As disclosed on Friday, I am currently long two June Nike spreads ($57.50/$62.50 and $47.50/$42.50) and I have decided that being the long the spreads is incorrect as it locks me in and there is diminished flexibility inherent in being short the out of the money spread strikes. Therefore, I have an order in the market GTC to buy back the short legs of the spreads which I will execute at some time tomorrow, leaving me long one Nike $57.50C  / $47.50P strangle.

I also have a GTC order to buy an ABT May $44 C / $38P strangle outright for a debit of $1.80 based on my evaluation of potential resolution of ABT's current consolidation.

Once I have executed my closing NKE short legs and ABT long strangle, I will immediately place GTC orders in the market for each leg of the strangle I own based on my evaluation of potential resolution in the market.

Finally, I have compared the overall P/L of the "Coiled Spring" Experiment to equal dollar exposure to SPY as of the close on Friday January 13th, 2017.

This should be an interesting experiment overall.

Saturday, 14 January 2017

Follow up post on TA and the psychology behind setups; Cisco, Brown Forman, And Abbot Labs

Passive Income Pursuit asked a great question on learning about TA. My response is detailed in my previous post, reproduced below:

"Ok, on TA, it may be worth doing an entirely separate post on this subject. My layman's opinion is that it works, and at the same time, it doesn't work. It works by virtue of participants believing it works. I now look at TA entirely from a psychological perspective, but I never used to. There are loads of participants at any one time looking to latch onto breakouts in either direction. This type of trading fits into trend following. A successful breakout is usually followed by a trend. The problem here is that because so many participants are looking to trade breakouts, the event of the eventual breakout often occurs after a bunch of false breakouts, whipshawing traders. So I've come to believe that while trading breakouts can be a viable system, a participant must be mentally prepared to lose on the first n independent trials before the breakout actually occurs, and even then, the breakout may go in a direction which was completely unexpected by the majority of participants.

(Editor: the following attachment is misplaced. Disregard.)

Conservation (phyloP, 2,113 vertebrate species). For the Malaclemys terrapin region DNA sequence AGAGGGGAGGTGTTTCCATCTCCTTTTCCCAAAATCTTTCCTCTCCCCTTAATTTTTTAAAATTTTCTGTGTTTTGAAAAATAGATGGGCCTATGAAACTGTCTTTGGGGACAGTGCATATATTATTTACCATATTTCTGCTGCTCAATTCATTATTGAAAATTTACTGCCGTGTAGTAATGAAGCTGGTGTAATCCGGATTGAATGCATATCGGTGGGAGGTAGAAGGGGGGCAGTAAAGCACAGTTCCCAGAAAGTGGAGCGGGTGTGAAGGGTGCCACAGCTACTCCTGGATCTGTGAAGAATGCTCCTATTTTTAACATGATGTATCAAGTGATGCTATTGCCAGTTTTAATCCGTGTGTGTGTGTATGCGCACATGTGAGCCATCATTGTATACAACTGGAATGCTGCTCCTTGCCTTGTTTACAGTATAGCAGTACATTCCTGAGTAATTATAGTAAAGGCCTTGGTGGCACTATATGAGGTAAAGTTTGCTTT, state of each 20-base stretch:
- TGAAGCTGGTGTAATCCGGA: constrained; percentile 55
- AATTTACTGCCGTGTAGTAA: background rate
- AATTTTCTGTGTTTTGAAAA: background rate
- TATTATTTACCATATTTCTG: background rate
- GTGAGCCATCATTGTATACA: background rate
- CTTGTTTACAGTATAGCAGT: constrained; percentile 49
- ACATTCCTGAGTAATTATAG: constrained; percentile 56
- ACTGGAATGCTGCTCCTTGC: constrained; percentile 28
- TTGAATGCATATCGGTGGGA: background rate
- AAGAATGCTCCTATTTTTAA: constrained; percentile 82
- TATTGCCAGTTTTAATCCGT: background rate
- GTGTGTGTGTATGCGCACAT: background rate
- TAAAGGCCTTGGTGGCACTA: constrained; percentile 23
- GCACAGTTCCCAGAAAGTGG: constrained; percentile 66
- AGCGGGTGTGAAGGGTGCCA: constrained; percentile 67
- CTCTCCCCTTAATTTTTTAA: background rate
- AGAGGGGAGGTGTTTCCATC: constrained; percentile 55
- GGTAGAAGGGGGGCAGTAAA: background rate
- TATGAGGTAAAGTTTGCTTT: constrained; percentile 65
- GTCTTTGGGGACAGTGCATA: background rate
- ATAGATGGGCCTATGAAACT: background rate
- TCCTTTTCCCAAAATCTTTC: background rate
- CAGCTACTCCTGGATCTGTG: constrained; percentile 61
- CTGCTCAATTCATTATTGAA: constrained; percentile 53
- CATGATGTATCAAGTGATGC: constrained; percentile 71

Case in point, SPY on the night of the election, financial MSM worked all participants into a frenzy expecting a crash if Trump ended up winning, and the majority must have been positioned for a crash. The night of the election, ES was down close to 10% at one point and anyone short the hole in the futures market that night got creamed on the open. 

So my overall perspective is that TA is a function of my analyzing long term time-frames (monthly charts mostly), and making an educated guess as to how the majority of participants are positioned, and then doing the opposite in the options market. I seem to have stumbled onto this almost by mistake. I literally study all of the Dow components, the QQQ components and the S&P500 at least once a week on a monthly basis to see whether any setups look enticing. And for the most part, I can't find many enticing looking setups right now. The only Dow component that looked interesting was Nike b/c it appears to have consolidated for almost a year inside a triangle and this type of consolidation is usually followed by resolution out of the triangle (I just don't know which way, nor do I care).